Vanuatu’s Minister of Climate, Ralph Regenvanu, has made a passionate call for the establishment of a Global Commission on Fossil Fuels. Speaking at the Dialogue on Pathways to Transition Away From Just Fossil Fuels in Port Vila, Regenvanu stated that science and facts must drive the world forward, not money. He argued that such a commission would produce an authoritative evidence base on the impacts of fossil fuels and would inform the phase-out that is desperately needed. The fossil fuel industry must be held accountable for practically single handedly taking the world beyond the goal of staying below 1.5 degrees Celsius, he said.
Regenvanu emphasized that the use of fossil fuels is the main driver for the loss and damage experienced by Pacific Island nations. He believes that decentralised energy, available locally, clean, green, renewable, and abundant is the way forward. However, he acknowledged that reaching this vision of clear energy independence, in a just and equitable way, will require support from many, including those who have profited from fossil fuels at the expense of the Pacific Islanders.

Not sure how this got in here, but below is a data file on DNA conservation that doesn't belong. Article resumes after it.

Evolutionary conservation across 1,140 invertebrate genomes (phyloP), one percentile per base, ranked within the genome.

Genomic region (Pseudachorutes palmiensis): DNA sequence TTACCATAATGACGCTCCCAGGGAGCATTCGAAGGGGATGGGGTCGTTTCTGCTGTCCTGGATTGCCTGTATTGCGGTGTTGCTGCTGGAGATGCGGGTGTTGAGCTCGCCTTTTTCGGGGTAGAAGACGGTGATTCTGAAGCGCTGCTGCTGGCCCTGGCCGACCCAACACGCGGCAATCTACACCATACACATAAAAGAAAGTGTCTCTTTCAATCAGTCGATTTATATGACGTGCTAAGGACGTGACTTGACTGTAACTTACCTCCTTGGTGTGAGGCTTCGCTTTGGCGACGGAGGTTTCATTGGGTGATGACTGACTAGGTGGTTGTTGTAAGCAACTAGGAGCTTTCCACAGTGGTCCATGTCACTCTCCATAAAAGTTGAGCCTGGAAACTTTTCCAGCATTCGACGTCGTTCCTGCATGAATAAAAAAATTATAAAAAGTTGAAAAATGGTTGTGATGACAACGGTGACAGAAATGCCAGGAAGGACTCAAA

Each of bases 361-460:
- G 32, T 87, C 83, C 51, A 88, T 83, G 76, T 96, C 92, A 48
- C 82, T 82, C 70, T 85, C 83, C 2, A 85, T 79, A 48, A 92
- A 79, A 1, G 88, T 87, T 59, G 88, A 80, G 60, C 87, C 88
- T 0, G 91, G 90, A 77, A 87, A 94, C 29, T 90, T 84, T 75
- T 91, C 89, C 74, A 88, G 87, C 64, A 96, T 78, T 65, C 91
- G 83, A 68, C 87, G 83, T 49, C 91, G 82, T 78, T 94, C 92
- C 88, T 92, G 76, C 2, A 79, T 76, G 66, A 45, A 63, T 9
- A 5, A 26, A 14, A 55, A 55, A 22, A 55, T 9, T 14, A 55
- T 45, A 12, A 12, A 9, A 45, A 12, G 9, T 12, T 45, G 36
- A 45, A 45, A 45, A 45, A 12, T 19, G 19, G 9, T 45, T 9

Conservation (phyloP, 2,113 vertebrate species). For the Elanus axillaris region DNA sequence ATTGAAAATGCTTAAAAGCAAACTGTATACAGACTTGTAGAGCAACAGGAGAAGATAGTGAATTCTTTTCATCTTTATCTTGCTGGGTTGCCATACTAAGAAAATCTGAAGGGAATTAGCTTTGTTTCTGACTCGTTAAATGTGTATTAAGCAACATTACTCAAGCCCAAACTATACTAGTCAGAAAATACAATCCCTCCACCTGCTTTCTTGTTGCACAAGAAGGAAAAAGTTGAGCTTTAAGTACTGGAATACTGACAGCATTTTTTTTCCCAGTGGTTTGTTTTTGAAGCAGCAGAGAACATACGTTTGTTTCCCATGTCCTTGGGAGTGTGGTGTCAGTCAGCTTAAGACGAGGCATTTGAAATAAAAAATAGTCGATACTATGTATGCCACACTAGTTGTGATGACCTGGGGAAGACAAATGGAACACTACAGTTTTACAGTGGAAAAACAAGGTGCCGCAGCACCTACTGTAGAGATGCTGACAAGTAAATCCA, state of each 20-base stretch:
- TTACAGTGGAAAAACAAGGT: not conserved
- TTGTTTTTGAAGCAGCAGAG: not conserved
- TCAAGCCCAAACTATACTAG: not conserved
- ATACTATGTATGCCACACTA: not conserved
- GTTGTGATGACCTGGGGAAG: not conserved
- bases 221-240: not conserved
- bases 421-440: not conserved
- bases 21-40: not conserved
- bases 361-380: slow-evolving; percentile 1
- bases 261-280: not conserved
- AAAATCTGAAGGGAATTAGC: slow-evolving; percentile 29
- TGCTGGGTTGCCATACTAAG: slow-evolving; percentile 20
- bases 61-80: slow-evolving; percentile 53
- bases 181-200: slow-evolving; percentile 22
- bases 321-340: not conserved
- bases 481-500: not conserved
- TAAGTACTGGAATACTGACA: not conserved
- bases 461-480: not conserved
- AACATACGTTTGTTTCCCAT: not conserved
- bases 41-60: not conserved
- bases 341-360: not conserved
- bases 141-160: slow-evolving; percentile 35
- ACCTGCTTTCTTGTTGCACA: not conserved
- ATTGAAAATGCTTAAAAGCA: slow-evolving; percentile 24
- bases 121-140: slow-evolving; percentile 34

Vanuatu has the highest disaster risk on the planet according to the World Risk Report 2021. The recent back-to-back cyclones only highlight the Pacific’s vulnerability to escalating climate risks. Just days before the cyclones hit, Vanuatu secured a historic motion supported by 105 countries to ask the International Court of Justice to define the legal responsibility countries have for not acting on the climate crisis.
Lavetanalagi Seru of the Pacific Islands Climate Action Network (PICAN) told the Dialogue that the world can no longer simply blame disasters on nature. “Every natural disaster is now a fossil-fuelled disaster, exacerbated further by the world’s unwillingness to break its addiction to fossil fuels.” Pacific leaders are exemplifying the leadership that is required, by coming together to discuss a just transition that supports Pacific Islanders and ensures that no one is left behind.
There is a growing sense of urgency when it comes to the transition away from fossil fuels. The Pacific Islands are on the front line of climate change and are already experiencing the devastating impacts of rising sea levels and extreme weather events. It’s time for the world to take responsibility for its actions and support the transition to clean, green, renewable energy.